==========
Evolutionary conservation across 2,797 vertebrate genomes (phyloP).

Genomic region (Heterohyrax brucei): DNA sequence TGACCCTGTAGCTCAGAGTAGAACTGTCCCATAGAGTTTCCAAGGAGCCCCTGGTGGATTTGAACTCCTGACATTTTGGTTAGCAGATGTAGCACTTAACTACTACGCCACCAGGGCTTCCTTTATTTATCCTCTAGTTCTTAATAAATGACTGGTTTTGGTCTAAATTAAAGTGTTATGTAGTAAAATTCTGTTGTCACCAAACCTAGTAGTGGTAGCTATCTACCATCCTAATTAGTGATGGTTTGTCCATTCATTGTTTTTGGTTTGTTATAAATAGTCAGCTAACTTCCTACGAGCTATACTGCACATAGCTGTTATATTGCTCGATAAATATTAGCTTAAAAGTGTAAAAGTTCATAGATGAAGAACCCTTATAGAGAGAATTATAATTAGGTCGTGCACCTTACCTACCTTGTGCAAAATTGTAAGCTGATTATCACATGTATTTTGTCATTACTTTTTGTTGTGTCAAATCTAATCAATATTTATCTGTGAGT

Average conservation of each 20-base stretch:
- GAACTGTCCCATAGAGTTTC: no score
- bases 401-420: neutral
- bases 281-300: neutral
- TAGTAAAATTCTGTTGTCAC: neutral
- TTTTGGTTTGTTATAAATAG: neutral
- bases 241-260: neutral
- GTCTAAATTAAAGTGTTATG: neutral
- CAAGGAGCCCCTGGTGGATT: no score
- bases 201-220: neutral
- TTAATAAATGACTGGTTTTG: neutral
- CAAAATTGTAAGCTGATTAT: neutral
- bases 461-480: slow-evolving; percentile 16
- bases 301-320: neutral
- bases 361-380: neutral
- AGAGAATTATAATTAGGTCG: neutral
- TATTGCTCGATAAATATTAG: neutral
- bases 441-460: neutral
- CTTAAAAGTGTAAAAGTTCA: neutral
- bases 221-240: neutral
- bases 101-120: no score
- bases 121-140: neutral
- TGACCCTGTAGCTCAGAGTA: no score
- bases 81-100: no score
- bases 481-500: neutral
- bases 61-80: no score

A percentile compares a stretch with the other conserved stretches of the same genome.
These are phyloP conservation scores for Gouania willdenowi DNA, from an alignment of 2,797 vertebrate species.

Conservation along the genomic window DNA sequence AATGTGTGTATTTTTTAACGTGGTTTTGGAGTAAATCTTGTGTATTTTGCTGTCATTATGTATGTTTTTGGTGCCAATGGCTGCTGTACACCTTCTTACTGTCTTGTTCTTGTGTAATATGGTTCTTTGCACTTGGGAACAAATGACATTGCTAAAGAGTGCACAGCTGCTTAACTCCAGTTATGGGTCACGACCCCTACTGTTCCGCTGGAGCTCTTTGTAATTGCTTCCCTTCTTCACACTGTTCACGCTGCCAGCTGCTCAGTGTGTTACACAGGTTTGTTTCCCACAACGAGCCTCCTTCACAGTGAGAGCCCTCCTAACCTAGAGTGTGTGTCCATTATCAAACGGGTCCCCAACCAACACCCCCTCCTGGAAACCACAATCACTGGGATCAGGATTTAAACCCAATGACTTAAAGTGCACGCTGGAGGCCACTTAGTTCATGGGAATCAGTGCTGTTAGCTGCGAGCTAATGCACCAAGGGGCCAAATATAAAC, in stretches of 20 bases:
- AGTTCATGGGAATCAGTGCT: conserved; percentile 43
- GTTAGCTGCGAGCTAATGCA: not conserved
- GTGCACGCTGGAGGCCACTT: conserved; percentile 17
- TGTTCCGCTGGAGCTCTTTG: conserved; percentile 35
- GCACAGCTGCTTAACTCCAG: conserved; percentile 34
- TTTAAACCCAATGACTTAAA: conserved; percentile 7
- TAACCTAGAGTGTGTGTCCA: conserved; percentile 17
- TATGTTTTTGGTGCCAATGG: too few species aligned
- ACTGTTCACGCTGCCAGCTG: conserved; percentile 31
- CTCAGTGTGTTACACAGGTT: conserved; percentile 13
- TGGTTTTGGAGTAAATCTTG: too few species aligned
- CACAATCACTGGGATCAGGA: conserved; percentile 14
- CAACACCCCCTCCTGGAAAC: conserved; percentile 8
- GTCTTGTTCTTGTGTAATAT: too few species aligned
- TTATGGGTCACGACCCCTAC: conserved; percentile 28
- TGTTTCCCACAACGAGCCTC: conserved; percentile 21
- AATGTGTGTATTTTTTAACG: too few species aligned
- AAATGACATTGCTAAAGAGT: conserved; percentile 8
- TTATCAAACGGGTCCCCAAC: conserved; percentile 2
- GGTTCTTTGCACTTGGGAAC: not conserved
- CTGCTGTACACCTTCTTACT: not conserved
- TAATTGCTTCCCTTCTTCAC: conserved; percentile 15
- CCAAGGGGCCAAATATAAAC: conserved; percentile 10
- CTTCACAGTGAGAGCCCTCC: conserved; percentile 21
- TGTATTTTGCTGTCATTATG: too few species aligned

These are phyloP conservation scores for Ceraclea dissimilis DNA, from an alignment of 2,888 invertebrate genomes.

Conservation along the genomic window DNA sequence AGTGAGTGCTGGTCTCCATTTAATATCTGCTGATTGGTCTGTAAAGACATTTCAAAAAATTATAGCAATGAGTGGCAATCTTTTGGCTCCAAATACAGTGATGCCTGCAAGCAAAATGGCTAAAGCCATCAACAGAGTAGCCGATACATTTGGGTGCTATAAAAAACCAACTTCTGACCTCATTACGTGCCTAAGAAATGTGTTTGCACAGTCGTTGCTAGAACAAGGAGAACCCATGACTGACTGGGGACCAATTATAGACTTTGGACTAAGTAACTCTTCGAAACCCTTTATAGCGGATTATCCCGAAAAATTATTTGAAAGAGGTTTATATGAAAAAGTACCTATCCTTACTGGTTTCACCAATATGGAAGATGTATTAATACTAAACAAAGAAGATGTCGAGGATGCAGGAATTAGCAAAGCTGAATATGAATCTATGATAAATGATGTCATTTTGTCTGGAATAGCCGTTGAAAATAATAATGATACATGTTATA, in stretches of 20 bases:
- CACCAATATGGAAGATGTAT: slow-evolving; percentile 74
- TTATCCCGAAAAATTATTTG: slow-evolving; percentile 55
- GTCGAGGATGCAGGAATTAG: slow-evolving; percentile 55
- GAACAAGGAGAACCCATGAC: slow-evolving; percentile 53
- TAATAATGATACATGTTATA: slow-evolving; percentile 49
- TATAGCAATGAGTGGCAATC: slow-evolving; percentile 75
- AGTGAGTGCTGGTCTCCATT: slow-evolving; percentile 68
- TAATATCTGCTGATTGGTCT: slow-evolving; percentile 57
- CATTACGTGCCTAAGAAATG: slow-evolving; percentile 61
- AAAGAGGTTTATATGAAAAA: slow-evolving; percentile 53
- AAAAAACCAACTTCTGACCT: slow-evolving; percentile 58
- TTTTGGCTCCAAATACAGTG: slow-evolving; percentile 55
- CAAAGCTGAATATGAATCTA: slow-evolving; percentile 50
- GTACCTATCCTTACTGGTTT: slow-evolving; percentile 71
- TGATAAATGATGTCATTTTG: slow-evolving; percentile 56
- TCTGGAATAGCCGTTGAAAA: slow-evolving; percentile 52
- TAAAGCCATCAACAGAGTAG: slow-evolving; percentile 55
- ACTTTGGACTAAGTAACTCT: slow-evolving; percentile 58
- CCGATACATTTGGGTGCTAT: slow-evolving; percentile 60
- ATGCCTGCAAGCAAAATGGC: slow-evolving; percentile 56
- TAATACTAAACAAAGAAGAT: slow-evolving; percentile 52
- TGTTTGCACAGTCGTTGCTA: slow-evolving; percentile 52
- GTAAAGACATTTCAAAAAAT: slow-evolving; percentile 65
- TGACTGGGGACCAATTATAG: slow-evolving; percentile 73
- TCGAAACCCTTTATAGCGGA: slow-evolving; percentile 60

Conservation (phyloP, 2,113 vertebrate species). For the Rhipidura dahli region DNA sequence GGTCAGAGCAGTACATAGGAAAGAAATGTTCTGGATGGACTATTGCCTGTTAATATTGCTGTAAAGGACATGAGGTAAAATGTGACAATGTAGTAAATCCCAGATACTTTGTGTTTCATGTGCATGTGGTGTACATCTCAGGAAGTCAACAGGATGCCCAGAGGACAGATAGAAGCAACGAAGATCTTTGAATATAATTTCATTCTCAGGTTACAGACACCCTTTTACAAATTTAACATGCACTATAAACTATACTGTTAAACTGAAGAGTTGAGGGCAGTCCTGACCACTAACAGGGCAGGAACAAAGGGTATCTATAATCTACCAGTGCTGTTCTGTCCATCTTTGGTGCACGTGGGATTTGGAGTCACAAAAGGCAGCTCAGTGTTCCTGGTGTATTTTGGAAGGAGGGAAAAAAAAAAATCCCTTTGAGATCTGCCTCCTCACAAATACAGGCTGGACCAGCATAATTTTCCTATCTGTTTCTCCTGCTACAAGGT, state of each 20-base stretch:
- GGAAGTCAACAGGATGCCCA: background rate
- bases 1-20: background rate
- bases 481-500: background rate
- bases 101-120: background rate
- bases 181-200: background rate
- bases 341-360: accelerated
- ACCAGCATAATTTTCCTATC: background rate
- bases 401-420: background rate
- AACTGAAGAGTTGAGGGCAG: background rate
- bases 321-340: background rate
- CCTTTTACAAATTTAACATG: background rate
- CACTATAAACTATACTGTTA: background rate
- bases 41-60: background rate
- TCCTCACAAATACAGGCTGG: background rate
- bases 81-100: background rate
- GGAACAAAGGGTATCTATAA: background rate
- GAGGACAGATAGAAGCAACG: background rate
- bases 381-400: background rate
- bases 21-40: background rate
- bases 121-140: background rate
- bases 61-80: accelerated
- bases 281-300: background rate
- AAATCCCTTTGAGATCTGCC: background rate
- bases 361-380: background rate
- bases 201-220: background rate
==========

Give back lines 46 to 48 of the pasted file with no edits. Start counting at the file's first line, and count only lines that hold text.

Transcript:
- TTATGGGTCACGACCCCTAC: conserved; percentile 28
- TGTTTCCCACAACGAGCCTC: conserved; percentile 21
- AATGTGTGTATTTTTTAACG: too few species aligned